I want to tell you that, you know, the stock market's doing this, uh, you know what movies are coming out. Um, what things are, what, what new drugs are in the market and, you know, give you some info, inform you, entertain you. Um, but we have a moniker in our holding is truth and positivity truth, the positivity.

And, you know, we'll tell you the truth, but we're just not going to have any, we don't do political. We don't give opinions on politics. We focus and, and I think it's, the people are telling us how much they love it, our partners, how much they love it. Um, our expansion companies come into Austin expand as how much they love it.

And. I know, even on recent partnership announced with screen vision that was born on content, right. It was creating a new show. We called, um, being a film and TV guy. I'm a film. I'm a, I love films, right? I'm not really a film buff. And, um, I I'm, I'm, I'm one of those guys that the nutcase that would look at the EPK and look at where they shot and why I like to look at the directors.

And then when I talk to people about it, they're like, dude, I would love that too. Let's create that. So we're trading a show called from the set where we actually do, um, why they shot, where they shot background on mall, the cities and where they're all shot. So screen vision happens to be one of the places we're going to distribute that, but we're also working on deals to sell that up to traditional television, as well as reach as well as globally, because everybody loves.

I thought it was just me. Right? Like we all want to be the guy or gal at the party with the cool fact, like, Hey, did you know that this is shot here and exactly for years? Yeah. I mean, I find that one or two, a little facts, and those are my Louie shot, like in Newark, New Jersey that you would never know because what is that?

It was all shot there. Um, because I did so much of the film and television. I knew about the tax credits. So I knew that people were shooting in Vancouver, but calling it New York, people were shooting in new Orleans and that was supposed to be like Miami. I'm like, whoa, let's talk about why you shot there.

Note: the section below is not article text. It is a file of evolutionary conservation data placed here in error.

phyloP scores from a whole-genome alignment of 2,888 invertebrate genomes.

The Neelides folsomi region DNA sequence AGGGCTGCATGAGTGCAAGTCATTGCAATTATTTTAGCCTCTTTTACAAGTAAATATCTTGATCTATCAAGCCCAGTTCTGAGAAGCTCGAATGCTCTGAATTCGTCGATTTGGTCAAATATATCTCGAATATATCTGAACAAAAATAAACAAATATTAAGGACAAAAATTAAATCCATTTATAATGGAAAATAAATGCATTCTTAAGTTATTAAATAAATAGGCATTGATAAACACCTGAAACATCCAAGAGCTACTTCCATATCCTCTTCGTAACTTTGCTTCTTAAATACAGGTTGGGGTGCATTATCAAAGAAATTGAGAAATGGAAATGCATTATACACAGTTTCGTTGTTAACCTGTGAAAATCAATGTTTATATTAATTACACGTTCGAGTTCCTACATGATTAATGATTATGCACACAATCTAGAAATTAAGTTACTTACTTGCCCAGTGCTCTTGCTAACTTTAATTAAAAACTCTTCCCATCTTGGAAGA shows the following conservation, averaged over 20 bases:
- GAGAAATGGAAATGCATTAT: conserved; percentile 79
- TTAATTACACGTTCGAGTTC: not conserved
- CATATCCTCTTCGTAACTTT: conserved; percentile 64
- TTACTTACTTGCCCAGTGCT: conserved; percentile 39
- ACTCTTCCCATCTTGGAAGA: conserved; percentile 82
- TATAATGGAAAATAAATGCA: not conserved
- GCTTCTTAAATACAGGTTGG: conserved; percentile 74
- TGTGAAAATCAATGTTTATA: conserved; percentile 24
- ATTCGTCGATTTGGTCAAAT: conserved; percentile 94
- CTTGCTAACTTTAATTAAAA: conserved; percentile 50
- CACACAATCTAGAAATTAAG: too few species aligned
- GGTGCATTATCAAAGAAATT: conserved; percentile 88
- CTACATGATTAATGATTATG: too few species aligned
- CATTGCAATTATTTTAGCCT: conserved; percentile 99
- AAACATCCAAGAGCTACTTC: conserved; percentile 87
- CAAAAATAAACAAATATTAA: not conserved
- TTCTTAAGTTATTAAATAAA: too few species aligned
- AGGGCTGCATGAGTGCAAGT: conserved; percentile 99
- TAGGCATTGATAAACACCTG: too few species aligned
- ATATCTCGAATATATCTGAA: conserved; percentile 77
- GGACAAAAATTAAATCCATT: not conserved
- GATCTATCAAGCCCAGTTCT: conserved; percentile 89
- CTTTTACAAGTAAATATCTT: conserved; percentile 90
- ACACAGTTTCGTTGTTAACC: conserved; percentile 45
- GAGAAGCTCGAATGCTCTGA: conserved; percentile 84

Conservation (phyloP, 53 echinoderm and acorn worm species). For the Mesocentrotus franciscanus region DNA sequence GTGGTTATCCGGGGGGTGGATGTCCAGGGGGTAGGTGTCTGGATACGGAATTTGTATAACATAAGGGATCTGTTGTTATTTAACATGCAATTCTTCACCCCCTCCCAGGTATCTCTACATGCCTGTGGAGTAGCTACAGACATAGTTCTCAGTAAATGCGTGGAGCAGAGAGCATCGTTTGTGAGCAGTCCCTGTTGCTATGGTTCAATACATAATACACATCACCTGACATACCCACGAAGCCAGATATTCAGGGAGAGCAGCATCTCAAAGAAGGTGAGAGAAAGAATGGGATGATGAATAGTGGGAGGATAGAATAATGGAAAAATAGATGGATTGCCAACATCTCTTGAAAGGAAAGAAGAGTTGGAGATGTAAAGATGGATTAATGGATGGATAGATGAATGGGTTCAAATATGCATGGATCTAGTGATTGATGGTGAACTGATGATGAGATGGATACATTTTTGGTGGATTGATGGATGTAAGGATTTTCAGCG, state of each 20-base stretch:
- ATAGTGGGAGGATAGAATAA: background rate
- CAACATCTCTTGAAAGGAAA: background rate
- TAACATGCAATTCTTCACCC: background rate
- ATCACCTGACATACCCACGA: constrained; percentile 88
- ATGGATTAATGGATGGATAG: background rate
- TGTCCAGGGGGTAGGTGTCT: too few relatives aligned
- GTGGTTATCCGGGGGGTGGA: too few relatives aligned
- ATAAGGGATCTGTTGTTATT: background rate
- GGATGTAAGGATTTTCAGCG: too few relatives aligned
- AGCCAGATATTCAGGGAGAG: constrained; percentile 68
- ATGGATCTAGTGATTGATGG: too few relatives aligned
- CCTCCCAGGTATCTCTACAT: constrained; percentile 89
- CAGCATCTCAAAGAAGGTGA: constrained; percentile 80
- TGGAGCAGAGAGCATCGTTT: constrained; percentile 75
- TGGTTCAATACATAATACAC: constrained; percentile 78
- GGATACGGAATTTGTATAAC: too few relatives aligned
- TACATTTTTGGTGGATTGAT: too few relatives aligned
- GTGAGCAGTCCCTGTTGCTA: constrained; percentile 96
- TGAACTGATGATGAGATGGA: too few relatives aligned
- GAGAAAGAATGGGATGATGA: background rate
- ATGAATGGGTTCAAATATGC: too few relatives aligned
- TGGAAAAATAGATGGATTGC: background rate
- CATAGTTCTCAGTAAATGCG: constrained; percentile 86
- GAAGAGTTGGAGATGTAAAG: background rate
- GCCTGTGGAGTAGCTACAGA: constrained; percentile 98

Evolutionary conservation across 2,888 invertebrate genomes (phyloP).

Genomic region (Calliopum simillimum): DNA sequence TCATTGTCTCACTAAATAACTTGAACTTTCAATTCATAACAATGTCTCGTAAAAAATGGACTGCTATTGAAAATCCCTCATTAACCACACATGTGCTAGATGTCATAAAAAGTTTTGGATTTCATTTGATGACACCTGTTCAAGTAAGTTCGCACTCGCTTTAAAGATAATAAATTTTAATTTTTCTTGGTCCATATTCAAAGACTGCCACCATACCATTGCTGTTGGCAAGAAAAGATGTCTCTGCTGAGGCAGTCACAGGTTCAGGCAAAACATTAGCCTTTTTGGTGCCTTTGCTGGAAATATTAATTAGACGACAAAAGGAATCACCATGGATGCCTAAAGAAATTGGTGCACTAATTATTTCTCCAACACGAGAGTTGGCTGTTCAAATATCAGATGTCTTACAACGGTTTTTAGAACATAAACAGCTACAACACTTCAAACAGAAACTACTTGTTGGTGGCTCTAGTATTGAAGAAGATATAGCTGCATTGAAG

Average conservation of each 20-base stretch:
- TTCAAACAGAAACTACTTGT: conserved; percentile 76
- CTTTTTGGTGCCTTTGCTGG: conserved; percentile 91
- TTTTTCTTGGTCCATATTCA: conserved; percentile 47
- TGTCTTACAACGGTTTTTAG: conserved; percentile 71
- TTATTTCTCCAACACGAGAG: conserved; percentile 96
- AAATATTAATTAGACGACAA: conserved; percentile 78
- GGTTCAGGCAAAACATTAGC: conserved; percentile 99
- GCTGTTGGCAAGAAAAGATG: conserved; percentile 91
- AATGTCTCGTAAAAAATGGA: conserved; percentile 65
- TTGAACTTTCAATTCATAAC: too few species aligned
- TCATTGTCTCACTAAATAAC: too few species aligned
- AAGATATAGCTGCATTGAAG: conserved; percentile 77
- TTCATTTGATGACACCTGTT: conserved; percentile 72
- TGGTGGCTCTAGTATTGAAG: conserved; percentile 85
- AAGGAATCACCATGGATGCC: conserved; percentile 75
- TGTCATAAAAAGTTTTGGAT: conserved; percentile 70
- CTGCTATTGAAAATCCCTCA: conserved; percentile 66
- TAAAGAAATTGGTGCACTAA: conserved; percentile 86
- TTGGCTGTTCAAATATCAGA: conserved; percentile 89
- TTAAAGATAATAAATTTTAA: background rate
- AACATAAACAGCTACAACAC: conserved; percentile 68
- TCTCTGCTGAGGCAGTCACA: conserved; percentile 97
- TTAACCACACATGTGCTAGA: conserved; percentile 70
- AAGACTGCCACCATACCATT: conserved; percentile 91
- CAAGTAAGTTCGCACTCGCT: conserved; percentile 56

Right. That's cool. You know what I mean? Like, just because you may have certain looks that gives you that people would never know. Right. It's it's. To me. It's fascinating. Yeah. People want to be educated and entertained. So I've, I, this is an interesting conversation that, um, has been coming up more and even on the show, how.

Important or how great of an opportunity is being contextually relevant for brand. And the point that I'm trying to articulate is that right now we buy things on impressions and we try to measure, you know, an action, but it sounds like to be contextually relevant with your ad, that there's an exponential growth factors that we maybe haven't even considered.

Yeah, I think you think about it this way. Go, go. Think about it a different way. I think about it this way. If I'm a brand, I want my brand next to content that says something about my brand, right? That, that relevance relevant to what my brand stands for. Right. Um, we did a deal with Belvedere while back Rodney Williams is a great friend.

Um, but they were doing a series on creative. Let me have Janell Monae. And she was doing these interview series that was on YouTube. Right. And she was talking to people about the creative process. I said, well, what does that do it on YouTube? You know, you need it in our airport. I don't want just your, I don't want the content.

And so it makes sense. Right? So there's contextual content with the brand and now it's connected. Right. And those are the kinds of things that we focus on. We look at how do we bring both things together so that when I'm sitting there and I'm entertained by this creativity, and I'm getting to understand that process.

I know what, what this brand Belvedere stands for. You know, one of the things that's cool about the Belvedere partnership was I never knew what Belvedere. Did you know, beautiful to see this, like it's like insane. Like, I, we were like, what, like we were literally going what's right, right wise don't know that nobody knew it.

And, and Belvedere had become that brand that people knew, but just kind of forgot about, and we made it relevant to get, to bring that brand. Um, and to talk about it as something that was really cool and hip. So we, we had a, we were able to drive sales sales increased, uh, by 260% in our, in our, uh, 21 airports that we ran his brand, ran his campaign in with the content.

And in a side note, we had been in drove another 18% into duty free. Unbeknownst to us, because that was something that they called us and told us about, right. Because they did not now. And I think, and we also increased our distribution by 40% because they weren't in certain places that once they saw this, they wanted a millionaire.